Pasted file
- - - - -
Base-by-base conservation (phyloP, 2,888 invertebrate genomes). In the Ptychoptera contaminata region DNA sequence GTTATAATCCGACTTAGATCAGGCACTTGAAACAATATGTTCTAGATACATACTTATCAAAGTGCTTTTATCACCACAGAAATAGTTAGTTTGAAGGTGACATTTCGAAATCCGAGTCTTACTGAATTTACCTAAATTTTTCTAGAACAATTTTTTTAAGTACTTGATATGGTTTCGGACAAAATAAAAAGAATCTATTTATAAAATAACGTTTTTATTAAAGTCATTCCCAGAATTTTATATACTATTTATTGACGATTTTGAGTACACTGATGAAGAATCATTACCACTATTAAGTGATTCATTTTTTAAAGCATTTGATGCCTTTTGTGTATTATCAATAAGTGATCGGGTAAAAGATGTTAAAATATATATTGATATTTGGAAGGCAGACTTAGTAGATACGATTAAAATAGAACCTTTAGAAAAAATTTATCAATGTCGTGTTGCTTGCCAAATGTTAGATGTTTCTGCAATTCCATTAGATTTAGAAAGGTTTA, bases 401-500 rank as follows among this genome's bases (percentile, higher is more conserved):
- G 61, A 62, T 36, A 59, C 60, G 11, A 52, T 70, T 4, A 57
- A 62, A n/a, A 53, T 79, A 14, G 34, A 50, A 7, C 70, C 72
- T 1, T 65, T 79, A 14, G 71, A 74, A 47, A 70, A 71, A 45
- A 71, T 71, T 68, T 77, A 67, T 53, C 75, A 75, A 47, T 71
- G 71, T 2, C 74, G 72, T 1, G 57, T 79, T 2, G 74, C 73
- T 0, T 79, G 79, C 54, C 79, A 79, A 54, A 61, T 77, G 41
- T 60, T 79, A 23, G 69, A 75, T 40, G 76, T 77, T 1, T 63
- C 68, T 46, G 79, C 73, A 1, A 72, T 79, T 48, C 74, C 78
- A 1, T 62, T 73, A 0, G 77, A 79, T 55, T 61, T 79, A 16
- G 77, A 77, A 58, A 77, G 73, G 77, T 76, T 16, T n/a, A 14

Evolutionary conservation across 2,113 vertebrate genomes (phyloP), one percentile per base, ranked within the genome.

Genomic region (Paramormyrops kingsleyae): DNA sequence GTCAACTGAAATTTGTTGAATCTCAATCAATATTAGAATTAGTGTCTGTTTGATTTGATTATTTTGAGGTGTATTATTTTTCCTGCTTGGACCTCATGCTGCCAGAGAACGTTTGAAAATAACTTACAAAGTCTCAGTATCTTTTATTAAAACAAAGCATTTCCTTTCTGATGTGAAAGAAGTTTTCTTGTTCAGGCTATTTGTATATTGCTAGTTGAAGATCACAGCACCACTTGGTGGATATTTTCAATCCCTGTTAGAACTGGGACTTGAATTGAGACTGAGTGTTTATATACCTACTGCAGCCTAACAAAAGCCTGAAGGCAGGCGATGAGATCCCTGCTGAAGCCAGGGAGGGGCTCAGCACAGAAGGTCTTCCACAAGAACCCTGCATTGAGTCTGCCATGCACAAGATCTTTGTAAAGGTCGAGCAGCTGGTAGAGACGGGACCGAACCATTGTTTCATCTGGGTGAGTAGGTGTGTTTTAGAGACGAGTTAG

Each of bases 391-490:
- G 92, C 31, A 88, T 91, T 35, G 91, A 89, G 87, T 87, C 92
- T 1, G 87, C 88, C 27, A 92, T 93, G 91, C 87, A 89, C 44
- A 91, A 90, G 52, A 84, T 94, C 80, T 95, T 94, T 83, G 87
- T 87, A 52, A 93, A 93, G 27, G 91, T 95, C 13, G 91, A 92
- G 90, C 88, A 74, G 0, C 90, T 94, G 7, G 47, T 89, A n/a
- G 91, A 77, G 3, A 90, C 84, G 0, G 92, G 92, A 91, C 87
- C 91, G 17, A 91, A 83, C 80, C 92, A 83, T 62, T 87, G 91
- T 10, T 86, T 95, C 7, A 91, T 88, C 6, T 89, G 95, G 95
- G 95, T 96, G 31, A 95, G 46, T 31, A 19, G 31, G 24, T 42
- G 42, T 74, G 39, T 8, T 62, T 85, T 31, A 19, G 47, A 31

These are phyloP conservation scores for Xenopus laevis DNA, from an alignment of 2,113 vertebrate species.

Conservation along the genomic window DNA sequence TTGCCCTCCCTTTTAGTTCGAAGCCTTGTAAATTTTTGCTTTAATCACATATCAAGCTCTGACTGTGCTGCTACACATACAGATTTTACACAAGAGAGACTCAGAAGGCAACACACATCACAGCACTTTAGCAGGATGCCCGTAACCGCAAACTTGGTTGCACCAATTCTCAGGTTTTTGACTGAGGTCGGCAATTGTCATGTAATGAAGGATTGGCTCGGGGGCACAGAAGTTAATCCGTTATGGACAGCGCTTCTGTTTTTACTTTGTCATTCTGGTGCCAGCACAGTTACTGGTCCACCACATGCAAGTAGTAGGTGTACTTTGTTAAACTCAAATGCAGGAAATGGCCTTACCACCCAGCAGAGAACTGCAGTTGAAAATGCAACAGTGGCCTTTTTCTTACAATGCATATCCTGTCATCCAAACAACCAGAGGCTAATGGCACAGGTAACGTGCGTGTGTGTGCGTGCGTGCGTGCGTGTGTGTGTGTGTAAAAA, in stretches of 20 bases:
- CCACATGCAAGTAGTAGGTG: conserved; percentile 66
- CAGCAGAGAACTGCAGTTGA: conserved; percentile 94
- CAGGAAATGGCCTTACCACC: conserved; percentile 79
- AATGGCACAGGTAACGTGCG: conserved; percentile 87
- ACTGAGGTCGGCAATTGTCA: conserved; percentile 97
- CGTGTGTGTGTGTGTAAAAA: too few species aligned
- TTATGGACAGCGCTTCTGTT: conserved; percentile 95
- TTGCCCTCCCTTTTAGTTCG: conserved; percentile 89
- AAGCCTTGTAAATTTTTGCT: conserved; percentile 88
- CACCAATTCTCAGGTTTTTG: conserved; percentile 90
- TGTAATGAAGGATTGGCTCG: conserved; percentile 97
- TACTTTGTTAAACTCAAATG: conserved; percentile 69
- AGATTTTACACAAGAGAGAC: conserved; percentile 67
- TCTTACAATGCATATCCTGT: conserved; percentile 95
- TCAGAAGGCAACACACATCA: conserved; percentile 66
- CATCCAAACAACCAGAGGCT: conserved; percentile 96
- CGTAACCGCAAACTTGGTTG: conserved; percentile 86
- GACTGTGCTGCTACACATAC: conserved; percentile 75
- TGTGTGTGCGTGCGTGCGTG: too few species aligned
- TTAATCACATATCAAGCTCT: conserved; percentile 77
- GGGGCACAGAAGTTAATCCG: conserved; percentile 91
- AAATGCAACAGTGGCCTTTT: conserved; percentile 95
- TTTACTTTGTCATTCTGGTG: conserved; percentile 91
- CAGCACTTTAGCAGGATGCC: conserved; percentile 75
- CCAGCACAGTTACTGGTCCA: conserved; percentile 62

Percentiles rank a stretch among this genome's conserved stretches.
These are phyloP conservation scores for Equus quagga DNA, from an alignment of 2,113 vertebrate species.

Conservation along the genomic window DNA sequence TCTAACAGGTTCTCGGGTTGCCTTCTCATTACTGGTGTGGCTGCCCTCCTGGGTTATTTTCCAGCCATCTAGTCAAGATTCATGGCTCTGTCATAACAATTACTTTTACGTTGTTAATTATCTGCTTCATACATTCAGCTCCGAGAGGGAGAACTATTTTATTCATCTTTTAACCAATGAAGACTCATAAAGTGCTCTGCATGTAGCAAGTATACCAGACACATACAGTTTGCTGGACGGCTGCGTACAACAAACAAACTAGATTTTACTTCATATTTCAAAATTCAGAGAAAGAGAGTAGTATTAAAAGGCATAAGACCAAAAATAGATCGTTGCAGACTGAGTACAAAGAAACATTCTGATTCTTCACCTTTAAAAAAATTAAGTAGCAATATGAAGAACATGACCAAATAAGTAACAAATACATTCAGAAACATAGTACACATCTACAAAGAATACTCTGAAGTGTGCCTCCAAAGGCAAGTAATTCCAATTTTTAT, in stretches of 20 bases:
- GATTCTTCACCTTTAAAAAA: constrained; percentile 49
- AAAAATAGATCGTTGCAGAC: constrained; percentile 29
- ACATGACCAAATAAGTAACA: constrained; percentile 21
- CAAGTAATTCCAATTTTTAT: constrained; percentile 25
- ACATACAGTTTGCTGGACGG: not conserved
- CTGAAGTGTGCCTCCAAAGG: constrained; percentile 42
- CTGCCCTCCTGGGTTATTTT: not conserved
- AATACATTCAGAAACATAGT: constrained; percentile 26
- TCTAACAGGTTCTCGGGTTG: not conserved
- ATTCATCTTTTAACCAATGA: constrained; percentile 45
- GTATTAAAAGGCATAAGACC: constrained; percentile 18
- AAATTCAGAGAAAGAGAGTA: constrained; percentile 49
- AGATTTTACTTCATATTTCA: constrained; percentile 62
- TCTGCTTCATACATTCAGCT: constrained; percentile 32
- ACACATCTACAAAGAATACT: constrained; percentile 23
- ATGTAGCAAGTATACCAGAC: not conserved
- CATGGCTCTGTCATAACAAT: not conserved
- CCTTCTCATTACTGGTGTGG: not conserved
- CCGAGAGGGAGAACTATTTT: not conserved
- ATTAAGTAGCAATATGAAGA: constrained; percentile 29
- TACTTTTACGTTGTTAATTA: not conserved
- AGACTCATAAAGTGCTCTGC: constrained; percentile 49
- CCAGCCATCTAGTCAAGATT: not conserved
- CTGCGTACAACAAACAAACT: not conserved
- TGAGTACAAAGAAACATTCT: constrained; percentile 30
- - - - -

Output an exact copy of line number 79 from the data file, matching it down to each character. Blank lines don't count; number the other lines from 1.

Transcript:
- TGAGTACAAAGAAACATTCT: constrained; percentile 30